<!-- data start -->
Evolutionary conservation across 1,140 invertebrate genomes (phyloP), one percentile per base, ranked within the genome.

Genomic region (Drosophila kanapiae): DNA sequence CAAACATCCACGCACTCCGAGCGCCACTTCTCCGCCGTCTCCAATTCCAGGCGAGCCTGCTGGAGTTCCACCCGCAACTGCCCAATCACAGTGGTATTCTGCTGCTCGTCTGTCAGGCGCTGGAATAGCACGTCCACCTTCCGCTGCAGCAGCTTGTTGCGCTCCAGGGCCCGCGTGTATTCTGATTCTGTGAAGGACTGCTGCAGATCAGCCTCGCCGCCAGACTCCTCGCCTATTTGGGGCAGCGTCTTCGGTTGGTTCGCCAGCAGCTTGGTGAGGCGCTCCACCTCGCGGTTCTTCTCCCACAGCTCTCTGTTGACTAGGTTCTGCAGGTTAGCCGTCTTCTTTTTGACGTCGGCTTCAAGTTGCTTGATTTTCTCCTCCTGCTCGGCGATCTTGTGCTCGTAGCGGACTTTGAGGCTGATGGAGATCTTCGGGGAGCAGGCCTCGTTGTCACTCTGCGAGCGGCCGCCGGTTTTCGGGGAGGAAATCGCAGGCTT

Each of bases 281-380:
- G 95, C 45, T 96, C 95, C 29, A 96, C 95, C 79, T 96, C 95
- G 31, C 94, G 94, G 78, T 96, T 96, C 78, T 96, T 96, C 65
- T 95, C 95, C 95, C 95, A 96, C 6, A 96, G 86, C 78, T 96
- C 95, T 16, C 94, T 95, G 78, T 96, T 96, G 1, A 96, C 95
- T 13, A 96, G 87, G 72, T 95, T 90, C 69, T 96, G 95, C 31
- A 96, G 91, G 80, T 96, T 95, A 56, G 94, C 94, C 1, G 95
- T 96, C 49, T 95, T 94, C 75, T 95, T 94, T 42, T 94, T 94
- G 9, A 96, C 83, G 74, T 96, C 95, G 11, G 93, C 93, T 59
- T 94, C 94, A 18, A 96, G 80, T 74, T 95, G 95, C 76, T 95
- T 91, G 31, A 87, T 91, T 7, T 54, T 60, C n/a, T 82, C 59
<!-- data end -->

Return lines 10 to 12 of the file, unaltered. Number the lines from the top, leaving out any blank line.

- T 96, C 49, T 95, T 94, C 75, T 95, T 94, T 42, T 94, T 94
- G 9, A 96, C 83, G 74, T 96, C 95, G 11, G 93, C 93, T 59
- T 94, C 94, A 18, A 96, G 80, T 74, T 95, G 95, C 76, T 95